Scarpa’s approach did not necessarily endear him to conservationist tendencies. As Murphy states: ‘Scarpa was primarily interested not in any concepts of restoration but in historical clarity, making history visible by the co-existence of overlaying fragments of construction.’ This process was highly selective and involved value judgements as to which fragments were worth preserving.
Scarpa’s design approach was inextricably linked to his working method. At the Castelvecchio he lived on site, constantly revising details up to the moment of construction and sometimes beyond. For this reason there is nothing as banal as an ‘as-built’ set of definitive drawings, merely multiple plans and elevations covered with other plans, projection planes and sketches and overlaid with alternatives and equivocations.
The resultant building is a mysterious combination of precision and chance, something frequently described as ‘timeless’, as if it could only ever have been thus, and yet we know it might have taken many different directions. Scarpa’s architecture embodies this paradox: he approaches everything obliquely, taking a seeming eternity to accomplish the most straightforward thing and then making it look unavoidable.
His intuitive method and uncompromising approach represent a distant dream for many architects. The realities of contemporary procurement systems, the rise of project managers, design and build contracts and change-control procedures render Scarpa’s techniques absurdly unlikely in today’s climate. He would not have been a fan of BIM.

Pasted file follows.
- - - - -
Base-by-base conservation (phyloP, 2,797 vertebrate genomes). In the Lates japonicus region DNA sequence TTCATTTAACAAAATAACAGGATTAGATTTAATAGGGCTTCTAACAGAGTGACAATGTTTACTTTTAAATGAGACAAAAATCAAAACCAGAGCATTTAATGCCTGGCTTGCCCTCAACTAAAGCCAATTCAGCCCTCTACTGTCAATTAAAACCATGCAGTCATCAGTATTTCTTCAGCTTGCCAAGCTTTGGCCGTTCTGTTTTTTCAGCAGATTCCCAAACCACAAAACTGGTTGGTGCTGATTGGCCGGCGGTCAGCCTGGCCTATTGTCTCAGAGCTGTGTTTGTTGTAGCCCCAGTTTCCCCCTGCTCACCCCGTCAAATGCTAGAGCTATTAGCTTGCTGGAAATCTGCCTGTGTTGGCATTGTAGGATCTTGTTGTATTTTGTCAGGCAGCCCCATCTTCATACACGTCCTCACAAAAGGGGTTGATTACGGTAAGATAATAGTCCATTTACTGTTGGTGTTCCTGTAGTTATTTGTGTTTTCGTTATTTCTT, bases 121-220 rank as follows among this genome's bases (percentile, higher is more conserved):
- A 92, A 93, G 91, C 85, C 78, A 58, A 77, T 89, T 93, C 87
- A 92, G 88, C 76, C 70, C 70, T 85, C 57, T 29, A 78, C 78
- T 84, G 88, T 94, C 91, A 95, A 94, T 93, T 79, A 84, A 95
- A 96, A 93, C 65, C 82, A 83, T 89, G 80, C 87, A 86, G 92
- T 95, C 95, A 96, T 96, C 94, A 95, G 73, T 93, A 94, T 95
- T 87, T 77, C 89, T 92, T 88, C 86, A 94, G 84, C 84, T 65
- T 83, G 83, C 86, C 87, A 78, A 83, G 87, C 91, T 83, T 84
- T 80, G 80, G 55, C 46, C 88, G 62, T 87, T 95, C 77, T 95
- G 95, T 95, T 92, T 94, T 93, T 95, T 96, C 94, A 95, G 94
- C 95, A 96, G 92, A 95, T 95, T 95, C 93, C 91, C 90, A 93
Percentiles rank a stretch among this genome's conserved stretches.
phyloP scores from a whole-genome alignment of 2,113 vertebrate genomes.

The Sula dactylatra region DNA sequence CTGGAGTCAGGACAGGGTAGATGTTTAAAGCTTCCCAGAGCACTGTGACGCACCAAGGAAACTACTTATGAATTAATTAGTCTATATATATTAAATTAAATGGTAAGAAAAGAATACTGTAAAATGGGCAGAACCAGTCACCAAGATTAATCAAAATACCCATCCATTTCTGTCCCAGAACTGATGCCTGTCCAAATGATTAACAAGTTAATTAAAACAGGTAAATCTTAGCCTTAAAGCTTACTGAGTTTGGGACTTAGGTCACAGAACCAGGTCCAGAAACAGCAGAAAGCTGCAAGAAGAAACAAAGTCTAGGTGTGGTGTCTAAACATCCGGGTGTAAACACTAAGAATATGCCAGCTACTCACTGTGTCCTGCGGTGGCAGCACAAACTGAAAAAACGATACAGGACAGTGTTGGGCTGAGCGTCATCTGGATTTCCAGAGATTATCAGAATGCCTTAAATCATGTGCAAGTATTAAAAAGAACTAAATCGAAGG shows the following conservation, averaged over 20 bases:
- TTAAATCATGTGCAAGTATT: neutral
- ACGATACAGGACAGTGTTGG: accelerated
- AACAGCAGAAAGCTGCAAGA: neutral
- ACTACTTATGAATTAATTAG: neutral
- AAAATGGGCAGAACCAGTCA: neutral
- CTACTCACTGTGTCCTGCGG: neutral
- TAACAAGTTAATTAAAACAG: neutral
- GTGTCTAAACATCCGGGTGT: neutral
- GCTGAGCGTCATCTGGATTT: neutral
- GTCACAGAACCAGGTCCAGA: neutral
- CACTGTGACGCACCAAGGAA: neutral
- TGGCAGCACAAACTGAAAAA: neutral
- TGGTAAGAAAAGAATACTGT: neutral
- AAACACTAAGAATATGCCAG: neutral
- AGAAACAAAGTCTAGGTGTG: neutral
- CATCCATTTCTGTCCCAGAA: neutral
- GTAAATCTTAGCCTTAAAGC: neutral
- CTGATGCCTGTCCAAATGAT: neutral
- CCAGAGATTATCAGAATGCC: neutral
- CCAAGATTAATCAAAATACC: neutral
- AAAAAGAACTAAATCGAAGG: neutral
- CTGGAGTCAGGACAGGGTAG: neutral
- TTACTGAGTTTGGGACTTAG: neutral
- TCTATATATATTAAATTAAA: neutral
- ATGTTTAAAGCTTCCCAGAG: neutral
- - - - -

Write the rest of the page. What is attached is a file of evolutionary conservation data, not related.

Murphy does a good job of deconstructing these thought processes and Scarpa’s evolution as an architect. The influence of Frank Lloyd Wright looms large, particularly his ‘destruction of the box’, most evident in masterpieces like the Robie House. For Scarpa, Wright’s erosion of the corner became a lifetime’s work, leading to ever more complex and baroque details. No two materials ever meet at a right angle but instead jink in and out and back and forth as if in a complex courtship dance. This leads in later work to the ziggurat motifs where junctions become multiplied to the point of dissipation.
But this purist approach has its limits. After a while it can lapse into preciousness: all those complex, articulated junctions start to feel oppressive and cloying, like an endless series of guitar solos at a prog rock concert. I admit that part of me recoiled at the sheer excess of this book, a feeling that no building quite justifies so much time and paper.
The deification of Scarpa can sometimes get in the way of an enjoyment of his work. Just as certain artworks are so admired as to almost preclude a personal reading of them, the aura around Scarpa’s work can make it perversely hard to like. The playful mannerism of much of his design is as lovely as the subtlety of his spaces or the impeccability of his detailing, but is rarely mentioned.
Despite this, Richard Murphy’s descriptive text is clear-eyed and intelligent and avoids mawkishness. His book is by no means warts’n’all – the only negative criticisms I could find were of interventions that came either before or after Scarpa’s work – but it isn’t pure hagiography either. The richness of Scarpa’s Castelvecchio ultimately justifies what is clearly a hugely important personal project for Richard Murphy, and one he has pulled off admirably. •
Charles Holland is principal of Charles Holland Architects and professor of architecture at the University of Brighton